Writer: Alan Moore
Artist: Dave Gibbons

At this point we’re sure that almost everyone has heard of Watchmen because of the 2009 movie, but there's no way that you can embark upon a respectable comic-book-buying habit without having read the original series.

When Alan Moore and Dave Gibbons launched this 12-issue series over at DC in 1986, no one in the mainstream had ever attempted a story so bold, complex, and brutal before. It took the very idea of superheroes and forever changed it by introducing these colorful characters to the same moral failings from which we all suffer.

That deconstruction of the genre is clearly evident than Watchmen's opening few pages, when it's discovered that a popular hero named The Comedian was recently thrown out of the window of his high-rise apartment. From there Moore brings us on a journey to the bottom of his death and fill readers in on the bizarre world these characters inhabit.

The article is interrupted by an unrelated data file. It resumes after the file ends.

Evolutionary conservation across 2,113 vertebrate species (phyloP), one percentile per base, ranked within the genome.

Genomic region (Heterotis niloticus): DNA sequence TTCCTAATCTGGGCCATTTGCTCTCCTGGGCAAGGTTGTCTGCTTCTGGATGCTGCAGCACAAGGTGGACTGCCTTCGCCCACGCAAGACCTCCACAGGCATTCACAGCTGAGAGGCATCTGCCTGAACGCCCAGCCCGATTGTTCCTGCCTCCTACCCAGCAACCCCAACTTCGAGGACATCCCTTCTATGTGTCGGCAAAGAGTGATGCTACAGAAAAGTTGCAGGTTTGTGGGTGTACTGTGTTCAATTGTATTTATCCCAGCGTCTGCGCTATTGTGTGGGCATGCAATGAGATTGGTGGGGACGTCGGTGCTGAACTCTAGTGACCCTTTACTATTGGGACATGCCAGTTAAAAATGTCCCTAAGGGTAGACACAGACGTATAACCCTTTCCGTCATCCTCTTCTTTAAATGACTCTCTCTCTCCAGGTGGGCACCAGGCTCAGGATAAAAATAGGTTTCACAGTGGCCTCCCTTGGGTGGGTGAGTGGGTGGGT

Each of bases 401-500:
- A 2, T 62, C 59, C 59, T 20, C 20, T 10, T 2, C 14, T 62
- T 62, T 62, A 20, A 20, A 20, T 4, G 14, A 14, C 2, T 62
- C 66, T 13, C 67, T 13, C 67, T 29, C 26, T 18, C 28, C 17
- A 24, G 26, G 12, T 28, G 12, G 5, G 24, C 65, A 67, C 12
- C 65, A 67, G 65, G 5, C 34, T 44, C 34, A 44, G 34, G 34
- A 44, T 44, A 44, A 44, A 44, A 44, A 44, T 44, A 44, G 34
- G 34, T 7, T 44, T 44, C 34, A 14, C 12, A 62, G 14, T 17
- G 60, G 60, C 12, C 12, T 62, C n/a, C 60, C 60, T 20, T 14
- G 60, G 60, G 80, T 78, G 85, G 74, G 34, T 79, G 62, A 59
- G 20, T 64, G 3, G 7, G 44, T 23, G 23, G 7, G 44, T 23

Along the way, we’re introduced to heroes like the fat, impotent Nite Owl; the sociopathic Rorschach; the god-like Dr. Manhattan; the emotionally damaged Silk Spectre; and the narcissistic Ozymandias. This mixture of has-beens, outlaws, and faux-humanitarians adds to the hopeless, chaotic existence that Moore has created. In Watchmen, the men and women in costume are just as dangerous as the enemies they fight against.

Moore's masterwork is filled with metaphors, symbolism, and literary flourishes that elevate it above a simple superhero story. Furthermore, Watchmen also acts as an engrossing mystery tale for people just looking for an entertaining yarn. In 2005, this holy grail of the medium reached the pinnacle of its praise when Time rated it as one of the 100 greatest English-language novels of the 20th century.